WATCH: Albino Deer Strolls Right Next to Illinois Hunter’s Tree Stand

by Jon D. B.

It’s one thing to encounter a remarkable albino, or “ghost deer,” and harvest it as a trophy. But it’s another entirely to let it roam free.

Such is the case for this Illinois hunter who just had the most harrowing encounter of his career. It’s a once in a lifetime sighting, and although Jamie Lambert chose not to bag and tag this beauty, he’ll always have the footage to prove it.

Speaking to local McClatchy News via phone, Lambert says the sighting took place on the first day of Illinois’ shotgun season, November 12. He would pass on an impressive 8-pointer as the sun rose, as his gut told him something even more striking might be out in the timber. He was right.

“Half an hour later, that’s when the white one appeared,” the 42-year-old hunter tells the trade. Instead of shooting the albino deer, which many outdoors folk refer to as elusive “ghost deer,” he reached for his phone.

“I heard something walking in the woods and it was about 150, 200 yards behind me crunching the leaves, and I slowly turned around and looked and thought ‘What the hell is that? Is that a horse or a goat? What is that?’” Lambert recalls. “Then I noticed it had antlers and I thought ‘holy cow.’”

Jamie’s resulting footage is nothing short of breathtaking:

“Great job letting him walk. Killing a deer is easy but to let that trophy walk was awesome. Let him spread that gene pool,” a fellow hunter comments on Lambert’s Facebook video. “In my book, YOU GOT HIM.”

Hunter’s Decision to Appreciate Albino Deer Sparks Praise From Fellow Outdoors Folk

There’s no shame in a glorious trophy. It’s part of the hunt. But when a hunter’s heart tells them to spare a magnificent creature, that’s a rarity worth embracing.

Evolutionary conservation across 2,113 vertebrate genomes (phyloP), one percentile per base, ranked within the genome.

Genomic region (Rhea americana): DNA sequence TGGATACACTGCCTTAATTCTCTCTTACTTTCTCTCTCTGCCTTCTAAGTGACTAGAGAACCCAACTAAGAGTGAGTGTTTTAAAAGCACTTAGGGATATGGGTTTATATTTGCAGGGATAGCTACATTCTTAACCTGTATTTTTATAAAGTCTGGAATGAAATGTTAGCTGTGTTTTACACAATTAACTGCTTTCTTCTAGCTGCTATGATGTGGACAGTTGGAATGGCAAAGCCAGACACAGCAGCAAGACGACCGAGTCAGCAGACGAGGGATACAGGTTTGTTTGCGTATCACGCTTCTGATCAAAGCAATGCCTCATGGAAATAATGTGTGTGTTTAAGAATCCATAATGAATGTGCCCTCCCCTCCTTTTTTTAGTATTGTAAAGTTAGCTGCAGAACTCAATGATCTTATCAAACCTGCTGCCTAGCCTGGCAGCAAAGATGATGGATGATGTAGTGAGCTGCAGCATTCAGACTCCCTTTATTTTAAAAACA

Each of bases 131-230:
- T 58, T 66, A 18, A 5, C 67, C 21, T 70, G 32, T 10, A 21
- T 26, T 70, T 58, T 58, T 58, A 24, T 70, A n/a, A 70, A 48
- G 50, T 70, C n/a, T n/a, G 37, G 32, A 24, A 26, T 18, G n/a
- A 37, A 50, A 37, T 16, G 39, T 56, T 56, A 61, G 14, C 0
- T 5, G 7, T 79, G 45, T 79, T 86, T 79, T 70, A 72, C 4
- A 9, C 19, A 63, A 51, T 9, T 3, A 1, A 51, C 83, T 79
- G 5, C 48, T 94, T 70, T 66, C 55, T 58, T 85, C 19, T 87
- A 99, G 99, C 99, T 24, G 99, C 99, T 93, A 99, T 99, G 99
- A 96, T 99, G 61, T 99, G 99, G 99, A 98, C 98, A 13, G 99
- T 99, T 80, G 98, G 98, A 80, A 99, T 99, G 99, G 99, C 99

“I want to see him grow old,” Jamie says. It was a wise call, too. In some states, bagging an albino deer is fine. In many – like Illinois – however, it happens to be illegal. Yet Lambert says he just “preferred” the buck live. A lucky happenstance.

“Good on you for letting it walk. I’m not sure I could have!” another hunter offers.

There’s a whole lot more to the term “ghost deer” than their appearance, too. The term caught on originally simply because there’s several natural causes for a deer to wind up stark white.

The Types, and Causes, of ‘Ghost Deer’

A white deer can be albino. But it can also be leucistic or piebald. From a stand, all three are identical. Each are near-to-completely white in coloration; sometimes even down to their antlers and hooves. Only albino deer, however, have the tell-tale pink eyes.

Albinism in mammals often results in poor eyesight, too. This makes albinos the rarest of the three as they rarely survive long in the wild. Being a striking, non-camouflaged target for predators (including us hunting humans) doesn’t help, either.

Lambert says his deer didn’t appear to have pink eyes, which is apparent in his footage. This would make it a piebald or leucistic; both making up for less than 1% of all deer species (like the red deer featured in our cover image). Regardless, it’s an animal he hopes to see thrive and give other Outsiders the viewing of a lifetime.